Partnership working, co-production and collaboration have almost become the buzzwords of the age. They speak to the potential of finding common cause, working together for the benefit of the person needing support and focusing on outcomes rather than systems. Where I have seen partnership work it has fostered remarkable innovation, enabled shared risk-taking and created mutual respect. But independent social care providers have struggled with being heard and represented not least in our Integrated Joint Boards where only 7 out of 31 have representation. So my Christmas wish is that in the reshaping of social care in Scotland we don’t just talk the talk but walk the walk of partnership and realise that partnership without presence is meaningless.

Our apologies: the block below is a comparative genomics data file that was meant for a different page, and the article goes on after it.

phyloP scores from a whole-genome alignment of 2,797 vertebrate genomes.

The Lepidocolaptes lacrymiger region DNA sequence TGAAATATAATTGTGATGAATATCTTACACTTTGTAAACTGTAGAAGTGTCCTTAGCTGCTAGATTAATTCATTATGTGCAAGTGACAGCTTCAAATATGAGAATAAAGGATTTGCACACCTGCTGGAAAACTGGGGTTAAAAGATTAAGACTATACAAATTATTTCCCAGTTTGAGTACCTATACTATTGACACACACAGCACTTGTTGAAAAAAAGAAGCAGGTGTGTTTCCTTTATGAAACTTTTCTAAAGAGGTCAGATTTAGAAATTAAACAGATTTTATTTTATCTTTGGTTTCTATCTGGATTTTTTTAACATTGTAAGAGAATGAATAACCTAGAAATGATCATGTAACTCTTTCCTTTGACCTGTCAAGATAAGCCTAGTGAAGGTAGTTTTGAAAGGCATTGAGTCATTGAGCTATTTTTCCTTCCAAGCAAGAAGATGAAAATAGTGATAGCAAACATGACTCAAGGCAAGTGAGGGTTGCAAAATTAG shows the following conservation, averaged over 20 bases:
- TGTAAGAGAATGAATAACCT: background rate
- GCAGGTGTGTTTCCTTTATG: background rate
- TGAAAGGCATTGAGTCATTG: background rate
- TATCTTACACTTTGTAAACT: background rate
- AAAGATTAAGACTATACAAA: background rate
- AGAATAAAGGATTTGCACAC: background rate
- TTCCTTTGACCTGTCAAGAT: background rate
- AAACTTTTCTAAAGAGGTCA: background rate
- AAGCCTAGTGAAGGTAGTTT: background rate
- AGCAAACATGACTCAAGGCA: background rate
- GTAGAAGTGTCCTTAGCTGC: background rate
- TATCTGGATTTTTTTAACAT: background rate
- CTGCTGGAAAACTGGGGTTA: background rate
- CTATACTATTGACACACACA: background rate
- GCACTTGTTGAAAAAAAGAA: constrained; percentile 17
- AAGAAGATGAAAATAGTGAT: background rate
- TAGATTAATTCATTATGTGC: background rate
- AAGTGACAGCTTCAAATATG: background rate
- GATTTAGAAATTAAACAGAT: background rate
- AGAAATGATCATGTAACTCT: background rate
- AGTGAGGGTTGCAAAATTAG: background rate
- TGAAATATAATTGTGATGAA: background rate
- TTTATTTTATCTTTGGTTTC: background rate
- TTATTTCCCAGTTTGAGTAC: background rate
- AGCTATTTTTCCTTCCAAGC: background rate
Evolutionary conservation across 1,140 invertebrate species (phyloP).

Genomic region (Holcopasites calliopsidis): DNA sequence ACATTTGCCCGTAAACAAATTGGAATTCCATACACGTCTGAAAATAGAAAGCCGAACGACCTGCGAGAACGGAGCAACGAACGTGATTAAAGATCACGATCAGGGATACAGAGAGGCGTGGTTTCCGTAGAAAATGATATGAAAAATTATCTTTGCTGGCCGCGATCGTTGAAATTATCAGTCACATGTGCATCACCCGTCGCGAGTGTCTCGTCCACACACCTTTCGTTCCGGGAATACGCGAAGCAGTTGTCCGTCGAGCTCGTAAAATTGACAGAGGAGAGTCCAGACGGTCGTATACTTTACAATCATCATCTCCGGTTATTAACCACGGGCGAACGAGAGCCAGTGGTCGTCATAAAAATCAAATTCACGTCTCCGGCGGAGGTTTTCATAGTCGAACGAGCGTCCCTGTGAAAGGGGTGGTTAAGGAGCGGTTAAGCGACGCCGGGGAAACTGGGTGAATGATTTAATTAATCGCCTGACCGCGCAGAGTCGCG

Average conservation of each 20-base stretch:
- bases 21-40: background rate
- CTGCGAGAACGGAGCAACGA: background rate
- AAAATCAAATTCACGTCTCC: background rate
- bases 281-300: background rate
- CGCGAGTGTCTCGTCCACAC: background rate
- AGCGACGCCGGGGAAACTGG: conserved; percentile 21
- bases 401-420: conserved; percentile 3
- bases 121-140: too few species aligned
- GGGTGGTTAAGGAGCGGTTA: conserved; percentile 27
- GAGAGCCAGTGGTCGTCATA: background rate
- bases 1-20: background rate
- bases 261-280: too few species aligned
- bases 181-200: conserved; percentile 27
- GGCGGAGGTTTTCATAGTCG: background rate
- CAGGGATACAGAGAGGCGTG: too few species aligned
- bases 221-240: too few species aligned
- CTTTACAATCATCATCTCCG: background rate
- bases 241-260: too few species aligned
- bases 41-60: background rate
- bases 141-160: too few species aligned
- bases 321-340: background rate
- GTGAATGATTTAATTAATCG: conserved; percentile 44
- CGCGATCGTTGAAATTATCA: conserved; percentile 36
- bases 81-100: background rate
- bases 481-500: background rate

And my last word and wish is that over the next few months and year we all of us, whether we commission care, work in direct support, receive care, or simply talk about care – that we all of us work together to daily celebrate the good rather than talk up the negative; that we give space to hear stories of compassion and care beyond cost; that we influence our media to tell our nation of the thousands of individual acts which every day go unnoticed, unmentioned and unheralded – because that is in essence what happens across Scotland today and everyday.
This Christmas I for one want to thank the 98,000 workers who are the life-blood not only of the independent care sector but also of our communities.
Last Updated on 22nd December 2016 by Scottish Care